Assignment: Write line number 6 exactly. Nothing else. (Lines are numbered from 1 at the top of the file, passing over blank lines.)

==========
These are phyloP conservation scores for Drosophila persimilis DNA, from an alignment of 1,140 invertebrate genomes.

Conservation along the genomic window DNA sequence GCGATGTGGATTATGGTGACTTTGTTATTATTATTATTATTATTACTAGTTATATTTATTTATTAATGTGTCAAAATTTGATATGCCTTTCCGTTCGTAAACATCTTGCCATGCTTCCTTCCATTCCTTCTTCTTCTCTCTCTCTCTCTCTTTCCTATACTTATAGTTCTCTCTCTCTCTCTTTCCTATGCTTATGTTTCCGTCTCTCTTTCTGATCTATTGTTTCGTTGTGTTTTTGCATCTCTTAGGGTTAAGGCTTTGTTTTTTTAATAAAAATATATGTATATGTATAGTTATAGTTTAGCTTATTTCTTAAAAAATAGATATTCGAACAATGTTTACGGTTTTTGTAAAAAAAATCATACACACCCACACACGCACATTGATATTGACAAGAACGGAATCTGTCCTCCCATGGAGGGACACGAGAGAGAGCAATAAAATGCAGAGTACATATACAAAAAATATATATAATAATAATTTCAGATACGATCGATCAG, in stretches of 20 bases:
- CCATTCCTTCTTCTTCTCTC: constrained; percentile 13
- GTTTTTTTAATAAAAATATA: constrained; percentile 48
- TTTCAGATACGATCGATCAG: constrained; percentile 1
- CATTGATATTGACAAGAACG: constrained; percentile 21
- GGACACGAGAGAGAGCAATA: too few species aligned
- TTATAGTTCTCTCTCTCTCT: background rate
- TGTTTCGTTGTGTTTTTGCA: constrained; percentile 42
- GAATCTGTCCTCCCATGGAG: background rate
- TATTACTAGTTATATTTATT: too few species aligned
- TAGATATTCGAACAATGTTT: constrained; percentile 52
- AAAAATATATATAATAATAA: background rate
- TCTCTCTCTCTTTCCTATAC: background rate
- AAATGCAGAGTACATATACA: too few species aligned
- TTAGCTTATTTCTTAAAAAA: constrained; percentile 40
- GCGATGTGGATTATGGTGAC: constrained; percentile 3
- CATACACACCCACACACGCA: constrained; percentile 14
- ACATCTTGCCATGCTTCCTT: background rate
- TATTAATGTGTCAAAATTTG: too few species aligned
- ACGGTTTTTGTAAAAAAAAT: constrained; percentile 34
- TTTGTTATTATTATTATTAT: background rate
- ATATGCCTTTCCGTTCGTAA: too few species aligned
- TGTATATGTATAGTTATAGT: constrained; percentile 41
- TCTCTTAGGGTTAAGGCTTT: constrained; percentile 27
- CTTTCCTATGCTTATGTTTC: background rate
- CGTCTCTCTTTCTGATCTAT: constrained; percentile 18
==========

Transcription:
- CATTGATATTGACAAGAACG: constrained; percentile 21